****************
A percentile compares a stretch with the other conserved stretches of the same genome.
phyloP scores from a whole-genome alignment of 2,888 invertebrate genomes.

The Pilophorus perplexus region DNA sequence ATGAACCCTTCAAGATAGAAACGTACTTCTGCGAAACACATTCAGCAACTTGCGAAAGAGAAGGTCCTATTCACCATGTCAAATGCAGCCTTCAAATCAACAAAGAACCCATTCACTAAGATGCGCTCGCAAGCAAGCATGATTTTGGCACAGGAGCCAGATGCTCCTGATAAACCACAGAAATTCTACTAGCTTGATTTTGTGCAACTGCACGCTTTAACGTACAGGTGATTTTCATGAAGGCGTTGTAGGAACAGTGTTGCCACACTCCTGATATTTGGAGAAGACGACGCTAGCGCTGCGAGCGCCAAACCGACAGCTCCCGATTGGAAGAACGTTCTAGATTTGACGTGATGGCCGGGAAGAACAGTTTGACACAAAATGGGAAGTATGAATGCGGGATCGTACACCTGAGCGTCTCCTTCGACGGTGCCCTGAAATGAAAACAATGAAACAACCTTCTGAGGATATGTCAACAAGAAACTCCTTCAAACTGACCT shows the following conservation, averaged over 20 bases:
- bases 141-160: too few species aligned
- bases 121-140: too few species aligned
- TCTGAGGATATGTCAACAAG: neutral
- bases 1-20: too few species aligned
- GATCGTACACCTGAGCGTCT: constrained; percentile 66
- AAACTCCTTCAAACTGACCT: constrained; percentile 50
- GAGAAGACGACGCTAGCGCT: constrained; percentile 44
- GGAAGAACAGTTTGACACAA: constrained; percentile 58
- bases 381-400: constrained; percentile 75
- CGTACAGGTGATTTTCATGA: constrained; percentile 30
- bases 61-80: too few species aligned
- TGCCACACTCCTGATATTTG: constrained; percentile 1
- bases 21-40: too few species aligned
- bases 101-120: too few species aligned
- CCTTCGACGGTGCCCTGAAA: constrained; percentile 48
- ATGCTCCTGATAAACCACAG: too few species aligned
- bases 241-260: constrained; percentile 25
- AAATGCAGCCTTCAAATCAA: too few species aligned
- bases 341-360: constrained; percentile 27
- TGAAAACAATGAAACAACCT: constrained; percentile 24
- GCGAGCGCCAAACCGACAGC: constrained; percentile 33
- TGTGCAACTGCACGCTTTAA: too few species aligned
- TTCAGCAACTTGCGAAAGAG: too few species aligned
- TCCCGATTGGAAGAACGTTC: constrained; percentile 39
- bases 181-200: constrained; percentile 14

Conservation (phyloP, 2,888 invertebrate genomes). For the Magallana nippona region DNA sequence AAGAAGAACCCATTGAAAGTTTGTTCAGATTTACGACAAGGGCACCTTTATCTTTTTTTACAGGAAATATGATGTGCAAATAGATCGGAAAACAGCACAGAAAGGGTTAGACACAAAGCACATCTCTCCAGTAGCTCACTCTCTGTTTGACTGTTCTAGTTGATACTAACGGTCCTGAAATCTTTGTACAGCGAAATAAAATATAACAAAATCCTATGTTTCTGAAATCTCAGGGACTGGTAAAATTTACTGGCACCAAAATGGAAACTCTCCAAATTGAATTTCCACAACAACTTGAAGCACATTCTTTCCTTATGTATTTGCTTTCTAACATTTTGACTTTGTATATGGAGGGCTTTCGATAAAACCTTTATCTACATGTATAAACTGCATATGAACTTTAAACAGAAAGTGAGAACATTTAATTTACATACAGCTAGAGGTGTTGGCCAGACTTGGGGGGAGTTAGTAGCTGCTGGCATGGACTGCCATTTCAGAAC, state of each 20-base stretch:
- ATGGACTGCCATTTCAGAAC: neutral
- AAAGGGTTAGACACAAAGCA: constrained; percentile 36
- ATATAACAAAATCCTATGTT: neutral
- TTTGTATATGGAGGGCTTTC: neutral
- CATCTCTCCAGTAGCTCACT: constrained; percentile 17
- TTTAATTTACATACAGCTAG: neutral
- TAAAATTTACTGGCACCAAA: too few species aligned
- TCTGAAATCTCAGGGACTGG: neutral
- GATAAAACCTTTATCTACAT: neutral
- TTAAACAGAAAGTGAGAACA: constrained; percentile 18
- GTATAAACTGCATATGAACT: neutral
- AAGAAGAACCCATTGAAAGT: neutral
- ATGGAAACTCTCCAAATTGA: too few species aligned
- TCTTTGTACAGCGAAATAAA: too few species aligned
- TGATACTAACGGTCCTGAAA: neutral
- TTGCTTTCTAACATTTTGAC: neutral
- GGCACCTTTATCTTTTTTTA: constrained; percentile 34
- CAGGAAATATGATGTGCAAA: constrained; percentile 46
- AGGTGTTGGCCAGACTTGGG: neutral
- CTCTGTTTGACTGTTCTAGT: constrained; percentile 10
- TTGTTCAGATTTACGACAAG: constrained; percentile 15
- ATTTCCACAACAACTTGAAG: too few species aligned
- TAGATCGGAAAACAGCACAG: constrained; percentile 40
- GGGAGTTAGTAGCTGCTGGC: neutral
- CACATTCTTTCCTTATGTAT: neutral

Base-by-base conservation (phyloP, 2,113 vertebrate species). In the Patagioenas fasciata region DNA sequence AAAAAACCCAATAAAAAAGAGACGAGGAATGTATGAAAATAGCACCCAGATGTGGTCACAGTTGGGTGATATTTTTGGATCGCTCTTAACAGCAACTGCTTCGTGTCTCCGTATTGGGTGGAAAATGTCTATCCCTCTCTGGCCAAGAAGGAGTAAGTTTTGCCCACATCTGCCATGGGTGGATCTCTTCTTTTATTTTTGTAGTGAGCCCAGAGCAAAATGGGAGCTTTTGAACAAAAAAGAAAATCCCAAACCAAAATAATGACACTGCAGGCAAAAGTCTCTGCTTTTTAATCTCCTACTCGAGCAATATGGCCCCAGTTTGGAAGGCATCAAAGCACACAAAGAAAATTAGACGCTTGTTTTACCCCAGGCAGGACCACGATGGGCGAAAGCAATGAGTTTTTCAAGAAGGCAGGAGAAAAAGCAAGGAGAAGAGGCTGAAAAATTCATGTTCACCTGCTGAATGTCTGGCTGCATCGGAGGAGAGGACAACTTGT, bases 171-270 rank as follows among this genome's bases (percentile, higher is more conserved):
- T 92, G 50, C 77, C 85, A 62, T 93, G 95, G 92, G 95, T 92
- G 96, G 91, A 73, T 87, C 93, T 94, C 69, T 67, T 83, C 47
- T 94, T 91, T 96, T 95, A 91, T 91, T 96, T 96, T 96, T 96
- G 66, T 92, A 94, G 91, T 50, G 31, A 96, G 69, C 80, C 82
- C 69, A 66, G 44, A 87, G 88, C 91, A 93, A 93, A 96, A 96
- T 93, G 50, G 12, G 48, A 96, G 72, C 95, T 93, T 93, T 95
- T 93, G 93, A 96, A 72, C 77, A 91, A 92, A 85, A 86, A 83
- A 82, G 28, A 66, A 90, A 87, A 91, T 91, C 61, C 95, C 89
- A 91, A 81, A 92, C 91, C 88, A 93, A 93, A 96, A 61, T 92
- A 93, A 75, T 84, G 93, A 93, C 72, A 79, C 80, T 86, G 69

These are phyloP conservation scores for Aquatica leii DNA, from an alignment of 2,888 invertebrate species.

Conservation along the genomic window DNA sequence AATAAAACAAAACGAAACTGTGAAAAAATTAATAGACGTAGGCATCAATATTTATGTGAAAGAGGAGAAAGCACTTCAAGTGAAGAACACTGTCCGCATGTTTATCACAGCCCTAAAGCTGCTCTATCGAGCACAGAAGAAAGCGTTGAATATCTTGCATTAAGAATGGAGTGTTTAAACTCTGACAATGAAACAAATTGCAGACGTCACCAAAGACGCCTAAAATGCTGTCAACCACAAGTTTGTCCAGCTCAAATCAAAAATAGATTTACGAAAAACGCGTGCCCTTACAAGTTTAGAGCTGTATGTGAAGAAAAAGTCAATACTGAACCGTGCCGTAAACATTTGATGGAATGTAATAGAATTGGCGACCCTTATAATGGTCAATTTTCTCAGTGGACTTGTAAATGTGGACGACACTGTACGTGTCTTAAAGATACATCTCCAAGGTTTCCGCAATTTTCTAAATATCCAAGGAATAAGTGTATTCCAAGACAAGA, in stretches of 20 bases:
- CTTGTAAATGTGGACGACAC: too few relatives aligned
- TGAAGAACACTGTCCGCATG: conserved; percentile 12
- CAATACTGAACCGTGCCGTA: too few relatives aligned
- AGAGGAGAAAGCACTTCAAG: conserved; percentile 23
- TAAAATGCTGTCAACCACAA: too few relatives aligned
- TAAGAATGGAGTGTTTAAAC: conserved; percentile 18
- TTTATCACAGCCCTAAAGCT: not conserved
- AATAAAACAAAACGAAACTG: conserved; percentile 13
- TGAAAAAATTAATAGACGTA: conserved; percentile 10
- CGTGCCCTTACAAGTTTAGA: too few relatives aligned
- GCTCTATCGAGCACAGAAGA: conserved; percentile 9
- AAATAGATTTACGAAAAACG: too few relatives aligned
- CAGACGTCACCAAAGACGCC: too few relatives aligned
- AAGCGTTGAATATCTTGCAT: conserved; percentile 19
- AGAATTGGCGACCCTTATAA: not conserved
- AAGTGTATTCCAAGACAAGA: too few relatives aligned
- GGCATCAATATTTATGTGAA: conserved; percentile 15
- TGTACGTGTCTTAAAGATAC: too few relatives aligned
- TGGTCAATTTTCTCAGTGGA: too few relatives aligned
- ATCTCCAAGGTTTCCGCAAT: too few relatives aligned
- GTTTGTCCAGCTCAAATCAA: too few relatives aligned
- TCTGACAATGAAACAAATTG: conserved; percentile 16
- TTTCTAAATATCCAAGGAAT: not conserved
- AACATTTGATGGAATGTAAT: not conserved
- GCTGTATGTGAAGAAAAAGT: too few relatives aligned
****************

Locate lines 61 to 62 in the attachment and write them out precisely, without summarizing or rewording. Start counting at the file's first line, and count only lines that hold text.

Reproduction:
- T 93, G 50, G 12, G 48, A 96, G 72, C 95, T 93, T 93, T 95
- T 93, G 93, A 96, A 72, C 77, A 91, A 92, A 85, A 86, A 83